The Fresh Loaf

News & Information for Amateur Bakers and Artisan Bread Enthusiasts

Best time to add ingredients?

Jw's picture

Best time to add ingredients?

Dear loafers,  

I plan to make bread with walnuts this weekend. Any tips on when to add them? When using a slowrising dough, the ingredients just end up at the bottom. With standard method (from wheat-to-dough-to-bread in 2-3 hours) I usually add them after the first rising. Any hints, tips, experiences?

Thanks in advance.


davidm's picture

I use nuts sometimes, pecans mostly, and I knead a little less than usual then fold several times sprinkling the nuts onto the dough while folding to incorporate them throughout the dough. That way they don't get busted up so much. Then set it out for the bulk rise.

I use pretty long rises often, and have never had them settle out to the bottom. I'm a little puzzled by that.

qahtan's picture


 And lightly chop and toast  the walnuts, also I add walnut oil to my dough.... qahtan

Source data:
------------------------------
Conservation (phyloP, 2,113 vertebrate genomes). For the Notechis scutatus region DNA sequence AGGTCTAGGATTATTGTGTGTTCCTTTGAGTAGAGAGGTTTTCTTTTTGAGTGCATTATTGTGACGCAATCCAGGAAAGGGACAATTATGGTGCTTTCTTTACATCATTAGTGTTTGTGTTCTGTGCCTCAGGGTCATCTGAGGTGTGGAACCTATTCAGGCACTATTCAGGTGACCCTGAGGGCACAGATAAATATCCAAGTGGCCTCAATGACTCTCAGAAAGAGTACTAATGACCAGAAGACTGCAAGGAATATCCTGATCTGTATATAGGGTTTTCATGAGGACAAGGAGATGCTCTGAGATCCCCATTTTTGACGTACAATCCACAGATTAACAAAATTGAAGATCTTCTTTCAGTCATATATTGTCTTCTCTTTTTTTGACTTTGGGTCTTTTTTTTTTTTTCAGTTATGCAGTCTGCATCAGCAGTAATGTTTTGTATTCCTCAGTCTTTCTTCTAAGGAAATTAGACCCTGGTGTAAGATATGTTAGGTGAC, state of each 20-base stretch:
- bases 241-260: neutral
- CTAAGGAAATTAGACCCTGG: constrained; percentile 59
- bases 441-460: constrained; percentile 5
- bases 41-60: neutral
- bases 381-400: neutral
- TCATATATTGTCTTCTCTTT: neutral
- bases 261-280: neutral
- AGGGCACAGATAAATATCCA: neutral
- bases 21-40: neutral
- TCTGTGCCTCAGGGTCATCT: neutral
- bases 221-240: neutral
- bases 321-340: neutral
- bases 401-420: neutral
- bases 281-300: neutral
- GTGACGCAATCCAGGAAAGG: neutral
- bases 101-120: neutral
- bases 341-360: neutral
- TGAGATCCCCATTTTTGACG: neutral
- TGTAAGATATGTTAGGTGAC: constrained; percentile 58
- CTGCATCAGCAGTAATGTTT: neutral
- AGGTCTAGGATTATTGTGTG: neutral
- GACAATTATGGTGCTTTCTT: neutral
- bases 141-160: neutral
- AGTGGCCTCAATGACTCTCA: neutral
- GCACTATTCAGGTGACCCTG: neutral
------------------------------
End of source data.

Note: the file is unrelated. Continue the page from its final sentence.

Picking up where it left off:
Liam's picture


I've made a couple of walnut breads recently and my advice would be to add them just before you shape the loaves for their final rise.

I mixed them in as recommended by the recipe, using my Kitchenaid stand mixer and the bread turned out this kind of light mulberry purple!

The next few times I "layered" them in, using a  technique stolen from puff pastry.  First I gently toasted and cooled my walnuts while the bread was going through its initial rises.  I gently finger rolled the dough out to about 1 inch thick (2.5 cm) then sprinkled about  1/3  of the nuts over about 2/3 of the dough.  Then I folded the nut-less (!)  third over the centre of the dough; folding the last third over.  Now you have dough that is long and narrow.  Next I gently press the dough out to a rough square again. Sprinkle with 1/3 of the nuts and fold.  Then the last of the nuts.  If the dough feels that I am being too rough, and won't stretch easily, I leave it for 10  minutes or so between folds.

The resulting loaves had lovely colour, the flavour was excellent and the bread looked like well.......... bread.

I noticed in one of Peter Reinhardt's books that his nut loaf/bread photo showed the same purplish colour.

If you like that, then just knead the nuts in with your bread and away you go!



SylviaH's picture

Fresh walnuts will give your bread a lovely purple color...roasted keeps the purple tint from happening.


Jw's picture

I will try a wallnut bread-slow rising, Liam's foldings method this weekend.